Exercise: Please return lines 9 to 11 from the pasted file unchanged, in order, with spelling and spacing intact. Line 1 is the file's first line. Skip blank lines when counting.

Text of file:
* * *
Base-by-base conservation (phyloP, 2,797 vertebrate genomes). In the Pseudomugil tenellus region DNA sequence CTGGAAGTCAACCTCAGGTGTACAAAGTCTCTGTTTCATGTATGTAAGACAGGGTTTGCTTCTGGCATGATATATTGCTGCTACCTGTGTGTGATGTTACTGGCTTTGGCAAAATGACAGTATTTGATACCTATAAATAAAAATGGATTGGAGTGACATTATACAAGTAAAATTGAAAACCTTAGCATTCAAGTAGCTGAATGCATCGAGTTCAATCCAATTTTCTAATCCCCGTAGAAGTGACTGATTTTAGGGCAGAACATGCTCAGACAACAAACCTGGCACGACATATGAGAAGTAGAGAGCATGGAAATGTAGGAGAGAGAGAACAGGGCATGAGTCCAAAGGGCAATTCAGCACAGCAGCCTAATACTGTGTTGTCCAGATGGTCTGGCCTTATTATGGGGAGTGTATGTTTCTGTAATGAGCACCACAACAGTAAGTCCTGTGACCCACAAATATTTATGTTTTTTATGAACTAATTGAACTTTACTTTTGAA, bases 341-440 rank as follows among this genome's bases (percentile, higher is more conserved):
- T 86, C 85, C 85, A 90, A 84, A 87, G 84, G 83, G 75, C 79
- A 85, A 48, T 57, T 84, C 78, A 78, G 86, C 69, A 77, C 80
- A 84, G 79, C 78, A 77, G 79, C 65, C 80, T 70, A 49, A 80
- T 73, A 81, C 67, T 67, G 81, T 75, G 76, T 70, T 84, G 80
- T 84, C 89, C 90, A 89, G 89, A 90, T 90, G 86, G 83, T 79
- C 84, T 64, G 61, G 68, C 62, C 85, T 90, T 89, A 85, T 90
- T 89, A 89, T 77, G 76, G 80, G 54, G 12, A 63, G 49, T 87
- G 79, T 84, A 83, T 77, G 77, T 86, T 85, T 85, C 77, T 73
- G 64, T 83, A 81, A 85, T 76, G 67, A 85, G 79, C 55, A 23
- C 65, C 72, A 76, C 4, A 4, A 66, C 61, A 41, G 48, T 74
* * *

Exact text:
- G 79, T 84, A 83, T 77, G 77, T 86, T 85, T 85, C 77, T 73
- G 64, T 83, A 81, A 85, T 76, G 67, A 85, G 79, C 55, A 23
- C 65, C 72, A 76, C 4, A 4, A 66, C 61, A 41, G 48, T 74